Most fractures of the proximal humerus can be treated without surgery when bone fragments are not shifted out of position (displaced). However, if the fragments are shifted out of position, surgery is usually required. Surgery usually involves fixation of the fracture fragments with plates, screws, or pins or it involves shoulder replacement.
A broken collarbone (fractured clavicle) is a common injury among children and athletes. Many babies are born with collarbones that break during the passage down the birth canal. The collarbone is considered part of the shoulder. It helps connect the arm to the body. Most breaks of the collarbone occur in the middle section.
Hip fractures most commonly occur from a fall or from a direct blow to the side of the hip. Some medical conditions such as osteoporosis, cancer, or stress injuries can weaken the bone and make the hip more susceptible to breaking. The type of surgery used to treat a hip fracture is primarily based on the bones and soft tissues affected or on the level of the fracture.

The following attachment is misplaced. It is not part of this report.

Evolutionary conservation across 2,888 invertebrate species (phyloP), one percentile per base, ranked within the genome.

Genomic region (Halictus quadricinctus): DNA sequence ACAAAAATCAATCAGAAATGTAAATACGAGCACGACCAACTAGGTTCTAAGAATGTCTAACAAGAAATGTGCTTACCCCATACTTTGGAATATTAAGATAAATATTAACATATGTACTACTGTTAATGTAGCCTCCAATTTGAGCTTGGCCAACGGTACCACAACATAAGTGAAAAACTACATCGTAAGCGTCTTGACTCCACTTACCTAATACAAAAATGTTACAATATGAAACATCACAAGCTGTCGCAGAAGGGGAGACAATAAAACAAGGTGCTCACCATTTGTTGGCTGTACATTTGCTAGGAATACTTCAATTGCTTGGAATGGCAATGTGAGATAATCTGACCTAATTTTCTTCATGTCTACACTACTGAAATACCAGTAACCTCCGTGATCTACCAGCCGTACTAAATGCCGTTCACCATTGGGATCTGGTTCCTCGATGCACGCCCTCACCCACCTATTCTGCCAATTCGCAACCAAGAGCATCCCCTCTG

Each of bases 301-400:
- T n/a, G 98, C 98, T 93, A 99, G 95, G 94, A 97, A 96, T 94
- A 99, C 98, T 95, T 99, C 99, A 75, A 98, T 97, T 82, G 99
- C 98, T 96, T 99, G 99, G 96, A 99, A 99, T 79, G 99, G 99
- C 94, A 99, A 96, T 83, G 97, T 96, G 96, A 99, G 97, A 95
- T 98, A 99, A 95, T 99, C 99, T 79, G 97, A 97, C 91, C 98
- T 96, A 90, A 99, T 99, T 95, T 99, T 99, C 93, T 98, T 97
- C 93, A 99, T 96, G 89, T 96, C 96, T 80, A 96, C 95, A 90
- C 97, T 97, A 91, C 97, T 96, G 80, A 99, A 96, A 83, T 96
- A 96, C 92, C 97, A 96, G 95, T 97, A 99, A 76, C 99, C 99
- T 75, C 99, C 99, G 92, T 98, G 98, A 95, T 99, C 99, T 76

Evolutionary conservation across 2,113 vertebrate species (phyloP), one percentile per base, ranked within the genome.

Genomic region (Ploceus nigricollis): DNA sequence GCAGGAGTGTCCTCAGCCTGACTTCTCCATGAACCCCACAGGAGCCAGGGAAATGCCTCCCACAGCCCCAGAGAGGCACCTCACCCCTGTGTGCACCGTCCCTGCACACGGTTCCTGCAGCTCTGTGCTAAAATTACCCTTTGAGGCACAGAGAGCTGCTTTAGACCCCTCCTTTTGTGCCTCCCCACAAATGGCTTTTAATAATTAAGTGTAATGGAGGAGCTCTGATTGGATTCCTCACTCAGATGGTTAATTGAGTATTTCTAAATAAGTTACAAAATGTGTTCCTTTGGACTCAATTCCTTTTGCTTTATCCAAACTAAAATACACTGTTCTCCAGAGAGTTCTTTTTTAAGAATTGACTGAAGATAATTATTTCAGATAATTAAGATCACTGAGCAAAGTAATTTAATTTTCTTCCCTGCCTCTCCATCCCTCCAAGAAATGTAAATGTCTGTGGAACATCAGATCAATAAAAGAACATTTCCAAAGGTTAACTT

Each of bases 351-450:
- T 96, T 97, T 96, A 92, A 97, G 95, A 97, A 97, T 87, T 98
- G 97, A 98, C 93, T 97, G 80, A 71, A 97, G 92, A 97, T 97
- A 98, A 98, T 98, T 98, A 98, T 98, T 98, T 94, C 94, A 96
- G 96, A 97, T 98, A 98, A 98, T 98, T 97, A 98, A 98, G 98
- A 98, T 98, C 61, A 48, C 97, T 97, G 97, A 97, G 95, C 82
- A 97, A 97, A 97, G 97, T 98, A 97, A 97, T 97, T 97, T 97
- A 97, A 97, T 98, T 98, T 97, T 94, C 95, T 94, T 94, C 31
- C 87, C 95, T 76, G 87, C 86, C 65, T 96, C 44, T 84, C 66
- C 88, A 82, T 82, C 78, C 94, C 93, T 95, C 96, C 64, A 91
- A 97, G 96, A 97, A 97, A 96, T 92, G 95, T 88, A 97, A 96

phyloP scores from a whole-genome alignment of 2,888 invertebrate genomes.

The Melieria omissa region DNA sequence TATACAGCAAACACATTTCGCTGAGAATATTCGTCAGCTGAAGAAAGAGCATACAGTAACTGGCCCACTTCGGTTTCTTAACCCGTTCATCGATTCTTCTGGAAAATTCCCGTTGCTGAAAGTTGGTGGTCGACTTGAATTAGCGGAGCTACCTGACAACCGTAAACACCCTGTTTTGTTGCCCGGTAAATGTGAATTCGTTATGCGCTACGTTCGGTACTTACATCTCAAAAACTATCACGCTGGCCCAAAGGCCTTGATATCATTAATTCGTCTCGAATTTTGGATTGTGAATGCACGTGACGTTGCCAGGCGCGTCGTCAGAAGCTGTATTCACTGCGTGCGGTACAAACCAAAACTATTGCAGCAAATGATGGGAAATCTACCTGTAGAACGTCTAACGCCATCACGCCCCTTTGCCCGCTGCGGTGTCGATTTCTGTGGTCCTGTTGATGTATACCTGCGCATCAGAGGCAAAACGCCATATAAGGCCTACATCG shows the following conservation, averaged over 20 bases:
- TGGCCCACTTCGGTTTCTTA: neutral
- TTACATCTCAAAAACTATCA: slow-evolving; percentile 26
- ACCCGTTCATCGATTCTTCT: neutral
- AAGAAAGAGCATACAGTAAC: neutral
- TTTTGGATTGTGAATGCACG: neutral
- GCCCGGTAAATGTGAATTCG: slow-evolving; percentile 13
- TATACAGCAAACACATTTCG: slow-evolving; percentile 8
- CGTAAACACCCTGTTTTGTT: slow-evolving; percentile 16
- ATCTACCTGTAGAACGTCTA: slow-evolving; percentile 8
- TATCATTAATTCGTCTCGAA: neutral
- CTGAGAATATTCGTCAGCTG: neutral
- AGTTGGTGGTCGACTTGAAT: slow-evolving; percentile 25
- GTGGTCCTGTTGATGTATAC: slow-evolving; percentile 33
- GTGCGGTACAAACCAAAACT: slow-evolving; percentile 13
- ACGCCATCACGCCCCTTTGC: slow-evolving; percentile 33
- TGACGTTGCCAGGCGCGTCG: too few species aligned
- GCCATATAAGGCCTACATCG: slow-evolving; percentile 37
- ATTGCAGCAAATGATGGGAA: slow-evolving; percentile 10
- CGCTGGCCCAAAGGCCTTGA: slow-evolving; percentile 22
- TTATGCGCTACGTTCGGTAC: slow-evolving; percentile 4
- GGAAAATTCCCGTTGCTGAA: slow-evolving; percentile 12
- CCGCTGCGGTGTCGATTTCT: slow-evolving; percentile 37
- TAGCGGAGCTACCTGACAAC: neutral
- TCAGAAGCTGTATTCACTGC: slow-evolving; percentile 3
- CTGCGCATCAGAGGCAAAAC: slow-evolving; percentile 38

A fracture, or break, in the bone of the upper part of the lower leg (tibia, or shin bone) may result from a low-energy injury, such as a fall from a height, or from a high-energy injury, such as a motor vehicle accident. The soft tissues (skin, muscle, nerves, blood vessels, and ligaments) also may be injured at the time of the fracture.
A broken ankle is also known as an ankle “fracture.” This means that one or more of the bones that make up the ankle joint are separated into pieces. There may be ligaments damaged as well. A fractured ankle can range from a simple break in one bone, which may not stop you from walking, to several fractures, which forces your ankle out of place and may require that you not put weight on it for three months.